FINRA Releases Notice on Account Takeover Attempts

FINRA has received an increasing number of reports regarding ATO incidents, which involve bad actors using compromised customer information, such as login credentials, to gain unauthorized entry to customers’ online brokerage accounts. As such, the self-regulatory authority has released a Regulatory Notice aimed at protecting customers from online account takeover attempts.

The Notice outlines the recent increase in ATO incidents; reiterates firms’ regulatory obligations to protect customer information; and discusses common challenges firms identified in safeguarding customer accounts against ATO attacks, as well as practices they find effective in mitigating risks from ATOs—including recent innovations—which firms may consider for their cybersecurity programs.

Customer ATOs have been a recurring issue but reports to FINRA about such attacks have increased as more firms offer online accounts, and more investors conduct transactions in these accounts, in part due to the proliferation of mobile devices and applications (i.e., “apps”) and the reduced accessibility of firm’s physical locations due to the COVID-19 pandemic.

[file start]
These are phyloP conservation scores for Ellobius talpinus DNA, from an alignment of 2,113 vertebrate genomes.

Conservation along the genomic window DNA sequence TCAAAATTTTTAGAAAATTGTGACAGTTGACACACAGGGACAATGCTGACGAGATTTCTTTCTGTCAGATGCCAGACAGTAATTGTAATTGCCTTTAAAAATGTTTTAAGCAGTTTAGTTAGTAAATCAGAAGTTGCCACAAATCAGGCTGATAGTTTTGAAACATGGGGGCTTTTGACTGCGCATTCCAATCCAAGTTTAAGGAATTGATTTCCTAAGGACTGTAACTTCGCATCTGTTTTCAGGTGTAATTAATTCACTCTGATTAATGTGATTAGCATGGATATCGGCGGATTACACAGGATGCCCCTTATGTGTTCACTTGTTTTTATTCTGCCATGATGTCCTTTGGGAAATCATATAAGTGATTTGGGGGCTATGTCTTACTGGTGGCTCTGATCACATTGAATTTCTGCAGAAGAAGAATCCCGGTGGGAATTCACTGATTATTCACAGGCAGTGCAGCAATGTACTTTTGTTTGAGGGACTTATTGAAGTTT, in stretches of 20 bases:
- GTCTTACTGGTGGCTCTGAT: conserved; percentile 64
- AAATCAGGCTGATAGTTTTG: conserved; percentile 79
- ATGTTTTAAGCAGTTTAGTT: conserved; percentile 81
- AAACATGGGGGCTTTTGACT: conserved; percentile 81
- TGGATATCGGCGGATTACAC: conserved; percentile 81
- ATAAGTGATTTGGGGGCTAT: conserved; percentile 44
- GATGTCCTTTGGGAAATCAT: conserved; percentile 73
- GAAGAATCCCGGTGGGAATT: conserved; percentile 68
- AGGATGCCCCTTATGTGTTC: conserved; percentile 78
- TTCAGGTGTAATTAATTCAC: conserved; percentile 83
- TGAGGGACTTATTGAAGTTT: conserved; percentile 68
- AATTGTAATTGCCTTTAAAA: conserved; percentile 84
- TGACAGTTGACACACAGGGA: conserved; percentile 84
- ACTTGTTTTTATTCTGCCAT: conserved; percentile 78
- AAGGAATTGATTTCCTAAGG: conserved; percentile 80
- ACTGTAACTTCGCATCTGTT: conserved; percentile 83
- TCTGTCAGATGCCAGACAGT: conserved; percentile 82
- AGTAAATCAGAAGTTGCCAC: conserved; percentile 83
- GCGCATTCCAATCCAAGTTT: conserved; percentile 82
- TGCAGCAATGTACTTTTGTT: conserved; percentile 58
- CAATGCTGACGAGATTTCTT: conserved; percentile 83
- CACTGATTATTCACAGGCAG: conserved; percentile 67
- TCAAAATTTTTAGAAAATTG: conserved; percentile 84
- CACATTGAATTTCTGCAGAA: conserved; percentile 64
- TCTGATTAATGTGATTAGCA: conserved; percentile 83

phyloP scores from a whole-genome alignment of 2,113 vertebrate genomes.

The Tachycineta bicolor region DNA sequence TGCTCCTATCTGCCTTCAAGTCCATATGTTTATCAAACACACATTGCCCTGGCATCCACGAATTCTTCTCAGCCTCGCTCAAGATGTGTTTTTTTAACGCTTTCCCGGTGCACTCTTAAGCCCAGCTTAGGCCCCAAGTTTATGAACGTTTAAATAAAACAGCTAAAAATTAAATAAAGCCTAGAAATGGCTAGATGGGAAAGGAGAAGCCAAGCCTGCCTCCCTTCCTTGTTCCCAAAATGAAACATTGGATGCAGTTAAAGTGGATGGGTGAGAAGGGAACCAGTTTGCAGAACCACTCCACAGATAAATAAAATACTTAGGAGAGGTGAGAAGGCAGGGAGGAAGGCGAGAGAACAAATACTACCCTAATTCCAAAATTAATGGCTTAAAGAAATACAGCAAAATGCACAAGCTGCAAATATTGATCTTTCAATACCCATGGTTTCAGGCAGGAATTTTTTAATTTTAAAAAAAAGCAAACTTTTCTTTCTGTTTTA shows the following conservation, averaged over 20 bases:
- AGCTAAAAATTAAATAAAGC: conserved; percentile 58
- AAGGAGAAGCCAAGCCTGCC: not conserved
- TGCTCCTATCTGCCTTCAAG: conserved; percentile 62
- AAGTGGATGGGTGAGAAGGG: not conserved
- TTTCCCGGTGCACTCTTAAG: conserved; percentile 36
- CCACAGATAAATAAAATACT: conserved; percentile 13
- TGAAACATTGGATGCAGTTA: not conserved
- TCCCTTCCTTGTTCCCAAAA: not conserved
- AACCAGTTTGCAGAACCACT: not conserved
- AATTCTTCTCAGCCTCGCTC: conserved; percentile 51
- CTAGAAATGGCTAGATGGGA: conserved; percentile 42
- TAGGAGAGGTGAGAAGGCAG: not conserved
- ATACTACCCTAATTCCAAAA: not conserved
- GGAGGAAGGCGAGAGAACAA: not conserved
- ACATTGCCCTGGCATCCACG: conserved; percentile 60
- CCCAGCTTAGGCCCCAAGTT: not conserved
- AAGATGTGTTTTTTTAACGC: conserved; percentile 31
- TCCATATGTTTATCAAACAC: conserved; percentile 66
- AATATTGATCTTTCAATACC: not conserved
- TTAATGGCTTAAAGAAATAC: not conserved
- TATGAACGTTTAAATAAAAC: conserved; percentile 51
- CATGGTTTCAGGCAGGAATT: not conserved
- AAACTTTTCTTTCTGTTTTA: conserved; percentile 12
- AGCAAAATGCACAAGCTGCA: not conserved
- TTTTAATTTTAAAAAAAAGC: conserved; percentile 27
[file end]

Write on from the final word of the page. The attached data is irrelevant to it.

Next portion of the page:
FINRA reminds member firms of their obligations to protect sensitive customer data, as well as verify the identity and know the essential facts concerning every customer. In place regulations include: FINRA Rule 2090 (Know Your Customer), SEC Regulation S-P, Rule 30, SEC Regulation S-ID and Customer Identification Program (CIP).

Below are some examples of ways firms can work to better protect customer accounts:

Verifying Customers’ Identities When Establishing Online Accounts

Firms that onboard customers online should verify potential customers’ identities by:

– validating identifying information or documents that applicants provide (e.g., Social Security number (SSN), address, driver’s license), including, for example, through “likeness checks”; and
– asking applicants follow-up questions or requesting additional documents to validate their identities, based on information from credit bureaus, credit reporting agencies or firms providing digital identity intelligence (e.g., automobile and home purchases).

Authenticating Customers’ Identities During Login Attempts